Taliban authorities in the western Afghan city of Herat have banned men and women from eating together in restaurants. A ban that also runs for married couples.
Afghanistan is a deeply conservative and patriarchal country, but it’s normal to see men and women, or families, dining together in restaurants, especially in Herat which has long been considered relatively progressive compared to the rest of the country. .
But since coming to power in August, the Taliban have steadily curtailed women’s freedoms and imposed forms of segregation between the two sexes, in accordance with their ultra-rigorous interpretation of Sharia, Islamic law.
An official from the Ministry for the Promotion of Virtue and Prevention of Vice in Herat, Riazullah Seerat, told AFP that the authorities had ordered that “men and women be separated in restaurants”. The owners have been verbally warned of this measure, which applies even to those who are “husband and wife”.
A woman, who requested anonymity, said she went to the restaurant on Wednesday with her husband, but the manager asked them to “sit separately”. Faced with this, the couple left without lunch.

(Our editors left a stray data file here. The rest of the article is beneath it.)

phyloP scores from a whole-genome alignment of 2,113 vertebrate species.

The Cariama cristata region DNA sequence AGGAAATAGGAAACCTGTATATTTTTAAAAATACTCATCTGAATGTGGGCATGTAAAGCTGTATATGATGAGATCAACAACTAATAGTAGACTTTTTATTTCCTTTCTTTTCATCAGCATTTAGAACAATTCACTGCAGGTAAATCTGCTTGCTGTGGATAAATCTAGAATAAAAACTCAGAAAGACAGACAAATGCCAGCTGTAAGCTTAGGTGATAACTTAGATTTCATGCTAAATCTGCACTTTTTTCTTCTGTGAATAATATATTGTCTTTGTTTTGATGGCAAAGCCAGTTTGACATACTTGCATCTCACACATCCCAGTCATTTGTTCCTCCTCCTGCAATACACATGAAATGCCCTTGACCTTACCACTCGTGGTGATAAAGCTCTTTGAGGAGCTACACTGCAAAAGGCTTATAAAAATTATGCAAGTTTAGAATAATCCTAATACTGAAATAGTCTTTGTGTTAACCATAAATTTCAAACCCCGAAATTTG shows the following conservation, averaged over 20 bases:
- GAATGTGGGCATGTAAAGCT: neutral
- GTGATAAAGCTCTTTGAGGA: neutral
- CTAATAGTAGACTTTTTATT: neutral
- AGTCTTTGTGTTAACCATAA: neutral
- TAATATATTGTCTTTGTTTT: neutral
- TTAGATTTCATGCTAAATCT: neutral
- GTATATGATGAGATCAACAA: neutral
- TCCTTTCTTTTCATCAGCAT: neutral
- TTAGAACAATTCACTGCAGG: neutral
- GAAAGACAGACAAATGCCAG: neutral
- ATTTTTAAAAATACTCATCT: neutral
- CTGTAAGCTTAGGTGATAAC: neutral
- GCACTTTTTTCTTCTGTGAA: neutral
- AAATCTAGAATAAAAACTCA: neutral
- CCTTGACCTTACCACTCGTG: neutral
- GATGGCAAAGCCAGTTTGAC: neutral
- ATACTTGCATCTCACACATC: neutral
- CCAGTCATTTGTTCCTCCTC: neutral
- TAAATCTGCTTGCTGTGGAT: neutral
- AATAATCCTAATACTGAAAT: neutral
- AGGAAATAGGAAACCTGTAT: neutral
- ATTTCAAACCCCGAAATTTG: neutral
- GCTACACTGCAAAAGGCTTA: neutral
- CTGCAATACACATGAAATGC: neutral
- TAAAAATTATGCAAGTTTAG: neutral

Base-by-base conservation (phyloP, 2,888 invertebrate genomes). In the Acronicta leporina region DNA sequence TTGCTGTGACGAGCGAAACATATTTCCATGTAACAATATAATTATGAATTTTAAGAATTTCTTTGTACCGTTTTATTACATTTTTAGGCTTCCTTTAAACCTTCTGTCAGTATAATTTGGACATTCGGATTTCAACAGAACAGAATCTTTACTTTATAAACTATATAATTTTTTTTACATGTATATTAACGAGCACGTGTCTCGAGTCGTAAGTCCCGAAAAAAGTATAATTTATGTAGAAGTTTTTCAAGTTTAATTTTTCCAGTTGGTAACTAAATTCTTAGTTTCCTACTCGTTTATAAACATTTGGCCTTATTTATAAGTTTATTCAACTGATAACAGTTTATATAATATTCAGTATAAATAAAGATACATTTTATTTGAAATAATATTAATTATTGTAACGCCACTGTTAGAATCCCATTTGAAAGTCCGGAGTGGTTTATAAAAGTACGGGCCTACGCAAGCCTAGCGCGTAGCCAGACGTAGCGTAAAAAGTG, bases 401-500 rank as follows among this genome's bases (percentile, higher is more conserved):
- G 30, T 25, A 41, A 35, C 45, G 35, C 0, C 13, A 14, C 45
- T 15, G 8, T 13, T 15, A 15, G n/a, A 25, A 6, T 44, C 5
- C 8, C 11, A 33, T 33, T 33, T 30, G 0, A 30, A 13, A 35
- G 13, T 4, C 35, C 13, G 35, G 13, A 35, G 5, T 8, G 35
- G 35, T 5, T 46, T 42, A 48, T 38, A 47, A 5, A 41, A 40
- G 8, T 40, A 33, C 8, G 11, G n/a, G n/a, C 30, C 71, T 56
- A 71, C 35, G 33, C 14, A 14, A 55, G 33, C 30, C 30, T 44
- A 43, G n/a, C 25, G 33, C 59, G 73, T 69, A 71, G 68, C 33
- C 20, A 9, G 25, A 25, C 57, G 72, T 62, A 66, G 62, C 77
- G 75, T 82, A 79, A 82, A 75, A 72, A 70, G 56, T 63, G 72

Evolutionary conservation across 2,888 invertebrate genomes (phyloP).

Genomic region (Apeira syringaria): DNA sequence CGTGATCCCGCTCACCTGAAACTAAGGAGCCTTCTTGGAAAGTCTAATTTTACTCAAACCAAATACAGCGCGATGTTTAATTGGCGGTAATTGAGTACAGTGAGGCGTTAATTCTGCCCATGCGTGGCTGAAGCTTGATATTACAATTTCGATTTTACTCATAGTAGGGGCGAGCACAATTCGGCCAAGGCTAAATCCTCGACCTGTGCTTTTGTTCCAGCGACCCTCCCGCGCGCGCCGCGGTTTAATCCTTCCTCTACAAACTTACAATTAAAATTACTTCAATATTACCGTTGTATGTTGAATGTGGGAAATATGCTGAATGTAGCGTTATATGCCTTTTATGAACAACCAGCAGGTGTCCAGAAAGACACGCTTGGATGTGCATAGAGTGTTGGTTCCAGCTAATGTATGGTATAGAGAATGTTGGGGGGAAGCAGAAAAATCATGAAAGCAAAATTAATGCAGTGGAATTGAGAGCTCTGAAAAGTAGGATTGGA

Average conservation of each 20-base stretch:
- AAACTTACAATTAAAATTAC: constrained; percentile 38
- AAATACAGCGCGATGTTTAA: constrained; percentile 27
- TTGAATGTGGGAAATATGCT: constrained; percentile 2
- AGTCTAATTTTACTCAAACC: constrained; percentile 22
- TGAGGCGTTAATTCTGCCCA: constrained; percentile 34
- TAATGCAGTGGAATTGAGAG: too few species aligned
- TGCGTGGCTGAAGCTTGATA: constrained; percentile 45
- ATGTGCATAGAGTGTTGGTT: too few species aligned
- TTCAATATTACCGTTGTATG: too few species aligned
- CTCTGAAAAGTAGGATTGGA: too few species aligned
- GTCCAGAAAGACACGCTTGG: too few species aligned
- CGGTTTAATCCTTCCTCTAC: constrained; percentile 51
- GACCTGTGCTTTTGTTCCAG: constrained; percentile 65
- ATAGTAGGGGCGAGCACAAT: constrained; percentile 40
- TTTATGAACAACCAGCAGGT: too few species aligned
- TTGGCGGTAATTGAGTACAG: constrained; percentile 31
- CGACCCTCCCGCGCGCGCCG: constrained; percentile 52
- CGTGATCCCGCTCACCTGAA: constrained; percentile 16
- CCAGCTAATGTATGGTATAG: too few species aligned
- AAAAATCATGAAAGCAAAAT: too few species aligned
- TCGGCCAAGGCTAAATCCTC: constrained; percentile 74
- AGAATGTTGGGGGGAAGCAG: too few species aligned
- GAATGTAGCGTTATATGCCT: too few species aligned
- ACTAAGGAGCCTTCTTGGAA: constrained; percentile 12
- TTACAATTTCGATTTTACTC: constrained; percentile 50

An increasingly segregated Afghanistan
Safiullah, a restaurant manager who like many Afghans only has one name, confirmed that he was ordered to enforce this segregation.
“We have to obey this order, but it has a very negative impact on our business,” he said, adding that if this ban were to continue, he would have no choice but to separate from his employees.
Riazullah Seerat said the ministry had also imposed the separation of men and women in public parks in Herat, setting visiting days for each gender. City authorities had already announced at the beginning of the month that they had asked driving school instructors to no longer issue licenses to women.
After their return to power, the Taliban had initially promised to be more flexible than under their previous regime between 1996 and 2001, when women were deprived of almost all rights.
But the Islamists quickly reneged on their commitments, largely excluding women from public employment, denying them access to secondary school or even restricting their right to move. Last week, they also promulgated a decree requiring women to wear the full veil in public.